- Associated Press - Sunday, February 16, 2014

LAS VEGAS (AP) - A new judge will be named to preside over a federal trial that has been pushed back again for a former Las Vegas physician and clinic owner already convicted in state court in a 2007 hepatitis outbreak at an endoscopy clinic.

U.S. District Judge Gloria Navarro withdrew herself Thursday from the federal conspiracy and health-care fraud case involving Dipak Desai and Desai’s former Endoscopy Center of Nevada business manager, Tonya Rushing.

A new judge wasn’t immediately named.

Navarro’s recusal came days after the long-delayed trial had been scheduled to begin - more than six years after the hepatitis outbreak became public and almost three years since Desai and Rushing were indicted in federal court.

Both have pleaded not guilty to conspiracy and health-care fraud charges alleging they schemed to inflate anesthesia times and overbill health insurance companies.

Desai’s attorney, Richard Wright, has sought to delay the federal trial indefinitely. He maintains that a series of strokes have left Desai, 64, physically and mentally unfit for trial.

Wright said Friday he didn’t know why Navarro withdrew from the case. Rushing’s attorneys, Robert Draskovich and Louis Schneider, didn’t respond to messages.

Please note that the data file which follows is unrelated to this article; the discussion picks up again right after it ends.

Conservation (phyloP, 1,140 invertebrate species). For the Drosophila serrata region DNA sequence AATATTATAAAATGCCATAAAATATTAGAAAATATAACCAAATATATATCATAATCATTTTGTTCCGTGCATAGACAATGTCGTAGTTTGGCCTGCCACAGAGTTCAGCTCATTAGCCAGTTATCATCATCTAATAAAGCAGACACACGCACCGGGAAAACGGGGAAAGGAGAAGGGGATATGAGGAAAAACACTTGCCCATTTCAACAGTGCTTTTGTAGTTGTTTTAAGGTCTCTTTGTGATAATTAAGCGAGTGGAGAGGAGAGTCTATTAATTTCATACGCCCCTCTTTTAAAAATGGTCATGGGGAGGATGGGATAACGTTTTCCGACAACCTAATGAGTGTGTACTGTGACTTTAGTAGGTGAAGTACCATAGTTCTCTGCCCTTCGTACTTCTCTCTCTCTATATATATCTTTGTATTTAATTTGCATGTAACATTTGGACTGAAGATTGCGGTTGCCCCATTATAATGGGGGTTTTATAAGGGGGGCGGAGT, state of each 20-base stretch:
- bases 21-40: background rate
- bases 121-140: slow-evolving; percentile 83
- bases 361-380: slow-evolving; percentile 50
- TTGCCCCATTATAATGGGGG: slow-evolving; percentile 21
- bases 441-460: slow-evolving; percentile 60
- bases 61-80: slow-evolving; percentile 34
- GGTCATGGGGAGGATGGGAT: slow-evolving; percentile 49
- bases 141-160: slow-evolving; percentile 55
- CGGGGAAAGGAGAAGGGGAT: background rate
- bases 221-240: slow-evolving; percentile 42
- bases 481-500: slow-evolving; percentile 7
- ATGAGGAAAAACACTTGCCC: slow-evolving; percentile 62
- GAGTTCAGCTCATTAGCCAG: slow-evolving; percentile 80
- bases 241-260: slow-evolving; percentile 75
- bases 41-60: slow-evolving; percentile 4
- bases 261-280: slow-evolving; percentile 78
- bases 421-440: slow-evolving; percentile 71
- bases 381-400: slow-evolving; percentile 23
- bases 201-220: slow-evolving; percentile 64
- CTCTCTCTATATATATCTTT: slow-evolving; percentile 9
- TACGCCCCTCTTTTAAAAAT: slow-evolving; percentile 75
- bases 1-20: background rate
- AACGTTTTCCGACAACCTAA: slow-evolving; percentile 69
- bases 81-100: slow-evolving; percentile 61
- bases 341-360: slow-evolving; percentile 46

Desai, a former Nevada State Board of Medical Examiners member, surrendered his license to practice medicine in Nevada and is serving 18 years to life at a prison in northern Nevada.

He was found guilty in state court in Las Vegas of second-degree murder and 26 other criminal charges including insurance fraud, criminal neglect and reckless disregard stemming from the hepatitis outbreak.

The outbreak was made public in February 2008, when health officials notified 63,000 former Desai clinic patients to get tested for potentially fatal blood-borne diseases, including hepatitis and HIV. Health officials later said more than 100 people may have been infected in one of the largest viral outbreaks tied to a medical clinic ever in the U.S.

The state criminal charges, including insurance fraud, stemmed from cases involving seven people, including two who have since died.

Desai and Rushing were indicted in April 2011 on federal charges that they defrauded insurers from January 2005 through February 2008 by inflating the length of medical procedures and overbilling health insurance companies for anesthesia.

Rushing wasn’t charged in the state case in Clark County District Court, and she testified last June that patient anesthesia times were charted before patients were treated.

The federal indictment alleges that nurses were instructed to falsify anesthesia times for endoscopies and colonoscopies by listing 31 minutes for each procedure even though they rarely took that long. It said some nurse anesthetists saw as many as 80 patients a day, making it impossible to have taken 31 minutes with each.

The hepatitis outbreak also spawned dozens of civil lawsuits, including several that yielded jury findings holding drug manufacturers and the state’s largest health management organization liable for hundreds of millions of dollars in damages to plaintiffs.


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